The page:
5 different types of workplaces

5 Different Types of Workplaces Now Explained (with Practical examples)

In this article, you’ll learn the 5 different types of workplaces that can be adopted in the corporate world– and by business organizations. Every worker in any organization has their preferences and would look at the 3 most important things in a workplace before joining a team. 

Before now, most companies have solely used the conventional work environment because of its strict nature. Because they feel in-person modality helps get rid of lazy workers and boost productivity. 

However, a positive and radical shift in technology, coupled with happenings such as COVID-19 around the world has made employers open to different types of workplaces. Amongst these various professional work environments, no one is considered the best. 

With that said, there are different classifications mapped out by various blog writers. But in this article, we’ll carefully look at the 5 different types of workplaces below: 

  1. Conventional workplace (work environment)
  2. Social workplace (work environment)
  3. Hybrid Workplace (work environment)
  4. Agile or activity-based workplace (work environment)
  5. Flexible workplace environment

But before we get into describing and explaining these outlined work environments that are adopted individually or together, let’s look: 

What is a Work Environment? 

Defining a work environment can be daunting for many because of the factors and elements that qualify any professional environment as a workplace. However, you can define it as the totality, in context, of where you work. It comprises the physical settings, social features, company cultures, and another framework that captures the following: 

  • Workers’ benefits and entitlements
  • Working hours
  • Customers orientation
  • Management leadership and communication styles and channel
  • Recognition and rewards
  • Employees development and career advancement
  • Amongst others

You’ll agree that all these are elements of a work environment that can either positively or negatively impact the motivation and productivity of an organization’s staff. In other words, a work environment can be hostile to an employee or good to someone else. 

For example, an employee that’s highly sociable and loves interactions may hate working in a traditional workplace with closed offices and long working hours. But an introverted worker who values their space and gets uncomfortable working with a group for a prolonged time will prefer a traditional work environment.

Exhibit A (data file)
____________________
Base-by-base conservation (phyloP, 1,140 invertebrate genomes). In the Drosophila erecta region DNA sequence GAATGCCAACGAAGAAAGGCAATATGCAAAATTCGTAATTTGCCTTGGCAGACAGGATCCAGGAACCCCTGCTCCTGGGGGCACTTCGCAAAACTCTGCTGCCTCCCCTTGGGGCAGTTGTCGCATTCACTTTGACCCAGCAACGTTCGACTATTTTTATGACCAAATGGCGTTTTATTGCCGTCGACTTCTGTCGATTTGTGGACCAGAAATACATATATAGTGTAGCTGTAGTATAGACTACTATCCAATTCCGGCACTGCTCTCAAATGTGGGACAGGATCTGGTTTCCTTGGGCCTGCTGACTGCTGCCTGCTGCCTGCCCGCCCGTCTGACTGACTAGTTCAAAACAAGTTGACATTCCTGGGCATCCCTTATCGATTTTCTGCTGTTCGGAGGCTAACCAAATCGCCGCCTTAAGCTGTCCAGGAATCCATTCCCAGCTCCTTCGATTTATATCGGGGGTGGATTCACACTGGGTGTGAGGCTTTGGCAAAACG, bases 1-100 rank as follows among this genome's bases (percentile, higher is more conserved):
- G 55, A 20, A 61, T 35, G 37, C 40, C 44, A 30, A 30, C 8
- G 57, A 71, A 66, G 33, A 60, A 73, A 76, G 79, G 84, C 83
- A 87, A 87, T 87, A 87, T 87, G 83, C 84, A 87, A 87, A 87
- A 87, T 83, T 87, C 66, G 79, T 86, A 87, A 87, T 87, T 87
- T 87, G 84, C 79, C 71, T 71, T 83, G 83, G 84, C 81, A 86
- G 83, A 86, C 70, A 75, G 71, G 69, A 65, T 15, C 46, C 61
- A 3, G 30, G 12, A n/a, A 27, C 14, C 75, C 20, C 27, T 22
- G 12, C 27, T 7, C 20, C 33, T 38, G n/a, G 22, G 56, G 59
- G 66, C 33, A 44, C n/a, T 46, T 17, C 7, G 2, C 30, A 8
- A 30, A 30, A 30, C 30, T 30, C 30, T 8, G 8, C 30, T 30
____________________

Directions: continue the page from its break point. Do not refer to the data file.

5 Different Types of Workplaces Explained

#1. Conventional type of workplace environment

This type of work environment is highly structured and ordered and demands strict compliance from employees to the company’s regulations, as they relate to work ethics, dress code, and remunerations, amongst other things. 

In other words, business operations and activities in this professional work environment are systematic and tied to traditions. Also, employees in this environment are considered 9-5 workers and work in an office-like setting from Monday to Friday. 

With that said, a conventional workplace, also known as a traditional work environment, usually has an organizational structure with a tall hierarchy. And based on its inflexibility, employees are expected to have strong organizational skills and attention to detail ability. These competencies will enable them to follow clear guidelines on achieving targets for the roles and, of course, the company’s organizational goal.

Examples of business organizations where you’ll most likely find the type of work environment are banks, accounting firms, law offices, etc. 

#2. Social type of workplace environment

A social work environment supports collaborations and social interactions. That’s because the stress level of employees who work in this work environment is high. After all, it has to do with things that affect individuals’ minds and mental health. Examples of places (or industries) where this type of work environment is feasible are education, counseling, and teaching, among others.  

For example, teachers have offices in a school. But they can stay anywhere within the school premises while they execute their roles. They could be in the staff room, personal office, classroom, laboratory, or anywhere within the school premises attending to one issue or the other. 

The same applies to nurses in a hospital. Though nurses have their offices, whether open or closed, they spend most of their time moving around and attending to patients. From one ward to another. This is to tell you that a social work environment involves many social interactions with clients, colleagues, and your boss.